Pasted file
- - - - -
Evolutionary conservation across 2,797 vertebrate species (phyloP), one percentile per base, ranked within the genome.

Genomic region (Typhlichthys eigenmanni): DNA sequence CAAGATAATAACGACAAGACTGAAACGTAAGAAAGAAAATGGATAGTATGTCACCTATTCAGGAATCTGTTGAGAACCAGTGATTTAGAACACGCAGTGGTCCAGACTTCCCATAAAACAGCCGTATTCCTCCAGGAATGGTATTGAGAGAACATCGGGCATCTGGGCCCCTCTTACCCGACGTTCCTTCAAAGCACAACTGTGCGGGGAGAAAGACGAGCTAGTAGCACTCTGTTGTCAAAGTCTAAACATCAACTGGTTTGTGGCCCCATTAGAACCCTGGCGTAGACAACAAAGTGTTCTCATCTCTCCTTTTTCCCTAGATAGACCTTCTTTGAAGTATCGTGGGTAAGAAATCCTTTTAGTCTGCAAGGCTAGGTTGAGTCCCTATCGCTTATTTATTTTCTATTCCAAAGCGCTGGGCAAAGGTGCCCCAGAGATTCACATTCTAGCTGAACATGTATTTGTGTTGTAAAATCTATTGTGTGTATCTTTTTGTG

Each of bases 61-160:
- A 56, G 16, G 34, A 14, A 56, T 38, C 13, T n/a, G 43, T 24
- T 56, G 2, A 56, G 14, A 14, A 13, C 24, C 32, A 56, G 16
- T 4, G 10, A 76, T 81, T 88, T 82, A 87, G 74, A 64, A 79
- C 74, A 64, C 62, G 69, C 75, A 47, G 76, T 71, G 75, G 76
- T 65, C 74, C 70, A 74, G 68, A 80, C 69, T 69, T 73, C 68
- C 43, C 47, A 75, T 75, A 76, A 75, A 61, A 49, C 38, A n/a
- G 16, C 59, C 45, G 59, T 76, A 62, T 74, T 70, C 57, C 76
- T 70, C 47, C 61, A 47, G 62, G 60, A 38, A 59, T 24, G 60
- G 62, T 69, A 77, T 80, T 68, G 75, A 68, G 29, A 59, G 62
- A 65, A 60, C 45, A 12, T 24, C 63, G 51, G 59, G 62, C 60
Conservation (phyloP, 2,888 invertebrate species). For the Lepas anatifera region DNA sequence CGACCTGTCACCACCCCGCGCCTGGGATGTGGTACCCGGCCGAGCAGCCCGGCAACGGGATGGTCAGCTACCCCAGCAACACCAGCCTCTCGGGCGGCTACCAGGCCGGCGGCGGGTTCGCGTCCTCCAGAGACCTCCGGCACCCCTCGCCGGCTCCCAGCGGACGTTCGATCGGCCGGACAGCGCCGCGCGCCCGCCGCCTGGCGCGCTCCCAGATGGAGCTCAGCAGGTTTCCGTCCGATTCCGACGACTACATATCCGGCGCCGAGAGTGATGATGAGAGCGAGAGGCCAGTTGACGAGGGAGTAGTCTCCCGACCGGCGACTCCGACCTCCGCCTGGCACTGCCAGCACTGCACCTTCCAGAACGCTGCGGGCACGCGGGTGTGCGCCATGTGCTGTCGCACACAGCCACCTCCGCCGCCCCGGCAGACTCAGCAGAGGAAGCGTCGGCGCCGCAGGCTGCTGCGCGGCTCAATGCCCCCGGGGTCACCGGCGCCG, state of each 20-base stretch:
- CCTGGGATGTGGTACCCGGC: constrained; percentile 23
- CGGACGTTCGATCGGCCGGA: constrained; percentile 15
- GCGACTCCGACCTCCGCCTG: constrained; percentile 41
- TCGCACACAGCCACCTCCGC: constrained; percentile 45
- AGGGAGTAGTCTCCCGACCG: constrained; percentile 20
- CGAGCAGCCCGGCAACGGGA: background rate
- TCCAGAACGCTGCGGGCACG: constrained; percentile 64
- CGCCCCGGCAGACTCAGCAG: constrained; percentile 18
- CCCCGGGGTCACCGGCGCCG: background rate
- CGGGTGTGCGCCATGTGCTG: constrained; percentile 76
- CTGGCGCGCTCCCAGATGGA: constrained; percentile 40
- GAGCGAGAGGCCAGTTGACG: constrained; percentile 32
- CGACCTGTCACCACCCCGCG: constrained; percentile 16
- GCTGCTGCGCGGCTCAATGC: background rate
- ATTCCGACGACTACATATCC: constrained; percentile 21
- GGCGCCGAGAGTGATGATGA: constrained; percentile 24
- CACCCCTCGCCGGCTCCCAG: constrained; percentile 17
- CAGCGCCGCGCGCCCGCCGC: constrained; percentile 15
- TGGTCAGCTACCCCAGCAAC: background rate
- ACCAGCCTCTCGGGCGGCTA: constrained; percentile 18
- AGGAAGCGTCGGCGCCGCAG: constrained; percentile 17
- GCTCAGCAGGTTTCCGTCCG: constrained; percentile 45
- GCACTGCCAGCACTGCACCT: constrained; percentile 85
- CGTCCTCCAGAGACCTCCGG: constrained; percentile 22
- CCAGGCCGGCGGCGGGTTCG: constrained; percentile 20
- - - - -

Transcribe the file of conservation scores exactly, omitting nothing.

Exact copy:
Evolutionary conservation across 2,797 vertebrate species (phyloP), one percentile per base, ranked within the genome.

Genomic region (Typhlichthys eigenmanni): DNA sequence CAAGATAATAACGACAAGACTGAAACGTAAGAAAGAAAATGGATAGTATGTCACCTATTCAGGAATCTGTTGAGAACCAGTGATTTAGAACACGCAGTGGTCCAGACTTCCCATAAAACAGCCGTATTCCTCCAGGAATGGTATTGAGAGAACATCGGGCATCTGGGCCCCTCTTACCCGACGTTCCTTCAAAGCACAACTGTGCGGGGAGAAAGACGAGCTAGTAGCACTCTGTTGTCAAAGTCTAAACATCAACTGGTTTGTGGCCCCATTAGAACCCTGGCGTAGACAACAAAGTGTTCTCATCTCTCCTTTTTCCCTAGATAGACCTTCTTTGAAGTATCGTGGGTAAGAAATCCTTTTAGTCTGCAAGGCTAGGTTGAGTCCCTATCGCTTATTTATTTTCTATTCCAAAGCGCTGGGCAAAGGTGCCCCAGAGATTCACATTCTAGCTGAACATGTATTTGTGTTGTAAAATCTATTGTGTGTATCTTTTTGTG

Each of bases 61-160:
- A 56, G 16, G 34, A 14, A 56, T 38, C 13, T n/a, G 43, T 24
- T 56, G 2, A 56, G 14, A 14, A 13, C 24, C 32, A 56, G 16
- T 4, G 10, A 76, T 81, T 88, T 82, A 87, G 74, A 64, A 79
- C 74, A 64, C 62, G 69, C 75, A 47, G 76, T 71, G 75, G 76
- T 65, C 74, C 70, A 74, G 68, A 80, C 69, T 69, T 73, C 68
- C 43, C 47, A 75, T 75, A 76, A 75, A 61, A 49, C 38, A n/a
- G 16, C 59, C 45, G 59, T 76, A 62, T 74, T 70, C 57, C 76
- T 70, C 47, C 61, A 47, G 62, G 60, A 38, A 59, T 24, G 60
- G 62, T 69, A 77, T 80, T 68, G 75, A 68, G 29, A 59, G 62
- A 65, A 60, C 45, A 12, T 24, C 63, G 51, G 59, G 62, C 60
Conservation (phyloP, 2,888 invertebrate species). For the Lepas anatifera region DNA sequence CGACCTGTCACCACCCCGCGCCTGGGATGTGGTACCCGGCCGAGCAGCCCGGCAACGGGATGGTCAGCTACCCCAGCAACACCAGCCTCTCGGGCGGCTACCAGGCCGGCGGCGGGTTCGCGTCCTCCAGAGACCTCCGGCACCCCTCGCCGGCTCCCAGCGGACGTTCGATCGGCCGGACAGCGCCGCGCGCCCGCCGCCTGGCGCGCTCCCAGATGGAGCTCAGCAGGTTTCCGTCCGATTCCGACGACTACATATCCGGCGCCGAGAGTGATGATGAGAGCGAGAGGCCAGTTGACGAGGGAGTAGTCTCCCGACCGGCGACTCCGACCTCCGCCTGGCACTGCCAGCACTGCACCTTCCAGAACGCTGCGGGCACGCGGGTGTGCGCCATGTGCTGTCGCACACAGCCACCTCCGCCGCCCCGGCAGACTCAGCAGAGGAAGCGTCGGCGCCGCAGGCTGCTGCGCGGCTCAATGCCCCCGGGGTCACCGGCGCCG, state of each 20-base stretch:
- CCTGGGATGTGGTACCCGGC: constrained; percentile 23
- CGGACGTTCGATCGGCCGGA: constrained; percentile 15
- GCGACTCCGACCTCCGCCTG: constrained; percentile 41
- TCGCACACAGCCACCTCCGC: constrained; percentile 45
- AGGGAGTAGTCTCCCGACCG: constrained; percentile 20
- CGAGCAGCCCGGCAACGGGA: background rate
- TCCAGAACGCTGCGGGCACG: constrained; percentile 64
- CGCCCCGGCAGACTCAGCAG: constrained; percentile 18
- CCCCGGGGTCACCGGCGCCG: background rate
- CGGGTGTGCGCCATGTGCTG: constrained; percentile 76
- CTGGCGCGCTCCCAGATGGA: constrained; percentile 40
- GAGCGAGAGGCCAGTTGACG: constrained; percentile 32
- CGACCTGTCACCACCCCGCG: constrained; percentile 16
- GCTGCTGCGCGGCTCAATGC: background rate
- ATTCCGACGACTACATATCC: constrained; percentile 21
- GGCGCCGAGAGTGATGATGA: constrained; percentile 24
- CACCCCTCGCCGGCTCCCAG: constrained; percentile 17
- CAGCGCCGCGCGCCCGCCGC: constrained; percentile 15
- TGGTCAGCTACCCCAGCAAC: background rate
- ACCAGCCTCTCGGGCGGCTA: constrained; percentile 18
- AGGAAGCGTCGGCGCCGCAG: constrained; percentile 17
- GCTCAGCAGGTTTCCGTCCG: constrained; percentile 45
- GCACTGCCAGCACTGCACCT: constrained; percentile 85
- CGTCCTCCAGAGACCTCCGG: constrained; percentile 22
- CCAGGCCGGCGGCGGGTTCG: constrained; percentile 20